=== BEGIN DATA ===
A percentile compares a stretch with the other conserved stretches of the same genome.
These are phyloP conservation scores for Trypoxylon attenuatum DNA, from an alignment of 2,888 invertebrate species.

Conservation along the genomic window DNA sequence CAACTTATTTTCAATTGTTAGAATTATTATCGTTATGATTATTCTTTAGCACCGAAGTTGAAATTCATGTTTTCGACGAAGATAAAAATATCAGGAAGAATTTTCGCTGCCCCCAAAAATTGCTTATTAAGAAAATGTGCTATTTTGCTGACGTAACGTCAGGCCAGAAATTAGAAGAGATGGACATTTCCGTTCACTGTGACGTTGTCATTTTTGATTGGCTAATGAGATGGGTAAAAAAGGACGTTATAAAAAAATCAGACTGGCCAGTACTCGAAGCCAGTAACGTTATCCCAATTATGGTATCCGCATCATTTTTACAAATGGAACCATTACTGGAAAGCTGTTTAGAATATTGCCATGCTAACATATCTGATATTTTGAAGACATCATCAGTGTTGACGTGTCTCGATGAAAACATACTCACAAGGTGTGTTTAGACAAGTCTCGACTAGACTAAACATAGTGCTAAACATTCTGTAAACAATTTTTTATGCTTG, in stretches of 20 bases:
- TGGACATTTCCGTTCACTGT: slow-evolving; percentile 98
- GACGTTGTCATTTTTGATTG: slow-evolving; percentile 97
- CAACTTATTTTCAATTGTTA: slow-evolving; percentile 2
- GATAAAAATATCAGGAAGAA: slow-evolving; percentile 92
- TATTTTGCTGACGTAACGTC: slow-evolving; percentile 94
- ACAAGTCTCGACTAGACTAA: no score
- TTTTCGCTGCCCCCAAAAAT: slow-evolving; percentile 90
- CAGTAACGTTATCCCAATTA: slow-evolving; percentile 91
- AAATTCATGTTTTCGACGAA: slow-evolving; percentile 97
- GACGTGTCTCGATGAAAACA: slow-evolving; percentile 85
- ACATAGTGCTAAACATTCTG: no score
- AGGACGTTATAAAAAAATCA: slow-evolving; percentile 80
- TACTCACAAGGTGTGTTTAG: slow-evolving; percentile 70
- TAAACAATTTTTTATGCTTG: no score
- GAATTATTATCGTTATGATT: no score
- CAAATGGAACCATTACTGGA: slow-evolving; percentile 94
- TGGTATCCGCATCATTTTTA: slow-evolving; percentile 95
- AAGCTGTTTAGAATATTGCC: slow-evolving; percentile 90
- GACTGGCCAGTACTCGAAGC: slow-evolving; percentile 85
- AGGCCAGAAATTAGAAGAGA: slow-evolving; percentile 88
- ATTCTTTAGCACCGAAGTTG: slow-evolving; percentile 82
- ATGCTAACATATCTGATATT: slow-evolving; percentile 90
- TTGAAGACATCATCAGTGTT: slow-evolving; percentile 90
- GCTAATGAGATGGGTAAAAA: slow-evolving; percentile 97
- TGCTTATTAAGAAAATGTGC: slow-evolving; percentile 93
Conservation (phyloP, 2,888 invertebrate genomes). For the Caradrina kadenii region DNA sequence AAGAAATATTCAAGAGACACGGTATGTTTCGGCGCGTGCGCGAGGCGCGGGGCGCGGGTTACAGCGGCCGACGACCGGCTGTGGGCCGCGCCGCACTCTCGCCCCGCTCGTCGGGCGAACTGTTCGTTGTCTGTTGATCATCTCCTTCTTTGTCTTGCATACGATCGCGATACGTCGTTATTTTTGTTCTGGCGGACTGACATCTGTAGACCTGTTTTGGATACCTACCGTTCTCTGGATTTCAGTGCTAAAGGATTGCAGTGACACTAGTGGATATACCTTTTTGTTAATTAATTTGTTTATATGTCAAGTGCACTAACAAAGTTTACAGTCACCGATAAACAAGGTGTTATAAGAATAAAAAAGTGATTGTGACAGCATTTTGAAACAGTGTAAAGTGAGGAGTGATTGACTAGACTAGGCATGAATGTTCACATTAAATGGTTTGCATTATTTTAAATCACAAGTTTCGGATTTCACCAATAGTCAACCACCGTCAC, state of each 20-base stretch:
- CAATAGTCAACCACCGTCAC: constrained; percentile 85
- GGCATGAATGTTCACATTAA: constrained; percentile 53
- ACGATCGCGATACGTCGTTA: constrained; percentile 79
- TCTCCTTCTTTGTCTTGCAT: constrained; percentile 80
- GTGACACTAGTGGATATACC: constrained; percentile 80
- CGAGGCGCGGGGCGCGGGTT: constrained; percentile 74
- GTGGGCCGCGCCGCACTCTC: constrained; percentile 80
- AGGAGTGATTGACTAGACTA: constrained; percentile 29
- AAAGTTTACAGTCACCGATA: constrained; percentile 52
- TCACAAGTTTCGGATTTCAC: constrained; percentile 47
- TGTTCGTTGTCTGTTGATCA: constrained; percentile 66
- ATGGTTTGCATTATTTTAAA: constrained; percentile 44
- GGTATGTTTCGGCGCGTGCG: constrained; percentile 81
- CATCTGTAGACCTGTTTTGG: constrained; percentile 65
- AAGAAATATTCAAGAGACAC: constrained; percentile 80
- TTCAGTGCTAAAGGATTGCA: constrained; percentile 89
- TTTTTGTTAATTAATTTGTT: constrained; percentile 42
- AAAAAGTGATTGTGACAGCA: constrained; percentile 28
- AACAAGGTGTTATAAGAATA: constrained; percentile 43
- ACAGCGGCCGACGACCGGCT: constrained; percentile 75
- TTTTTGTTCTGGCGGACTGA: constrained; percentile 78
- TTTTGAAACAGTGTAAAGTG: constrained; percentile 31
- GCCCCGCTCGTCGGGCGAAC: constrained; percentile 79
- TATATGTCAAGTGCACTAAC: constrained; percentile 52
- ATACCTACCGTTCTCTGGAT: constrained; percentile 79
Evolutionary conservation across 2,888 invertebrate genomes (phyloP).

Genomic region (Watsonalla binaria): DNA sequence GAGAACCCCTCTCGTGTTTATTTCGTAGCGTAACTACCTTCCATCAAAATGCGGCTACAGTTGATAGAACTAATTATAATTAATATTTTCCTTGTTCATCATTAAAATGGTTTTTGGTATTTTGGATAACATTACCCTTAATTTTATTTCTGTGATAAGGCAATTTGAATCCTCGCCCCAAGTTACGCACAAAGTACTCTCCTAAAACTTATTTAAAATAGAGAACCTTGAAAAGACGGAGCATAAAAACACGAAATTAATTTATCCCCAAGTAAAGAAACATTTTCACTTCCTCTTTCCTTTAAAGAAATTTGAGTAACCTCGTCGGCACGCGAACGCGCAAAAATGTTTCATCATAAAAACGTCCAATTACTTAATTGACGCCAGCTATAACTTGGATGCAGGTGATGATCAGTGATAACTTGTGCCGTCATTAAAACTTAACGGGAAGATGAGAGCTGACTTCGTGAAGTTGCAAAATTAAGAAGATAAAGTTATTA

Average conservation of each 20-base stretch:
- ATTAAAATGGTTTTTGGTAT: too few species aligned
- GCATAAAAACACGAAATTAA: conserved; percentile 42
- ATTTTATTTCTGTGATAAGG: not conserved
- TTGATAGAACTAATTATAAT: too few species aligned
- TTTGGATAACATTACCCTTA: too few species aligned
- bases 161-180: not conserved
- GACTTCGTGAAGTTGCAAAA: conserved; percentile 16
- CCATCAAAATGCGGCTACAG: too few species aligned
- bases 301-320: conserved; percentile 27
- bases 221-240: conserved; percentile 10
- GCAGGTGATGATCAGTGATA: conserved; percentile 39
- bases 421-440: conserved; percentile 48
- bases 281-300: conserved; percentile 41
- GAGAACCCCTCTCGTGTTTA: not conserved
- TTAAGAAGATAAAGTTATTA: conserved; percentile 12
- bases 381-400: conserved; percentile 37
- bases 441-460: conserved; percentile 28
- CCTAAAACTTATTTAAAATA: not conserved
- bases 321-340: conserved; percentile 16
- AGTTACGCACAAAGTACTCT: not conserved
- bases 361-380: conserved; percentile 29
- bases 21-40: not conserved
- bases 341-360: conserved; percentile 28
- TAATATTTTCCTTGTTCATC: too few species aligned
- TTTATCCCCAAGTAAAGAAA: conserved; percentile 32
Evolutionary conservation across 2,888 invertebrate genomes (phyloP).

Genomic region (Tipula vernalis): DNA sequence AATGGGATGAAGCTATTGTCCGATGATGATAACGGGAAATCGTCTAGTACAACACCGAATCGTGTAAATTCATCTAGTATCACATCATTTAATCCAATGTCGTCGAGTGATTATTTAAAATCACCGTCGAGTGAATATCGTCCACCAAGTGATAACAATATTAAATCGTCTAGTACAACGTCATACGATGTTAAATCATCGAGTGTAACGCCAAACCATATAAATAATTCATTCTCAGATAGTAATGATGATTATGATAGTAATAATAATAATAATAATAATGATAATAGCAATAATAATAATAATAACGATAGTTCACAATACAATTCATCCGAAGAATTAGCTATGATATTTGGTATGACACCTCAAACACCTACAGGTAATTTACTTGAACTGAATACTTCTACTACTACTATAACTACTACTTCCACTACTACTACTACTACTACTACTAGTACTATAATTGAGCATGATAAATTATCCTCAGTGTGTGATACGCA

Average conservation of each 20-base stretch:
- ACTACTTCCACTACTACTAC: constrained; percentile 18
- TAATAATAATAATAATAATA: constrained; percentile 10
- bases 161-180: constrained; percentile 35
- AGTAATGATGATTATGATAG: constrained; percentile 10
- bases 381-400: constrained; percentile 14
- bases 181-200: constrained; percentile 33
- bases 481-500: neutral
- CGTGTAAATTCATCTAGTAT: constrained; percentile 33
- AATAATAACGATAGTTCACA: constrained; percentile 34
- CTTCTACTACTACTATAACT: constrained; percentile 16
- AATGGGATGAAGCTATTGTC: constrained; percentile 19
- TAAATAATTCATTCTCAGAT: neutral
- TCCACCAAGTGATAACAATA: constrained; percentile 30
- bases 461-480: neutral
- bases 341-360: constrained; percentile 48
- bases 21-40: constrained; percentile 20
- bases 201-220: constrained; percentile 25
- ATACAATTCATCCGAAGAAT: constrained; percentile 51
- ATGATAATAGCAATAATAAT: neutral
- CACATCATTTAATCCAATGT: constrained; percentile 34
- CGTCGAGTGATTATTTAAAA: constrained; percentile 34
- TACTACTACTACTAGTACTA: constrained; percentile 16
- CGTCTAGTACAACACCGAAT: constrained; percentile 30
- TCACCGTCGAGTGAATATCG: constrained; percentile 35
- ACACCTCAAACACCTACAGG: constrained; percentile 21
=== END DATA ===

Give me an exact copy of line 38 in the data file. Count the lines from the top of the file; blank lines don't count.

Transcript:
- AAAGTTTACAGTCACCGATA: constrained; percentile 52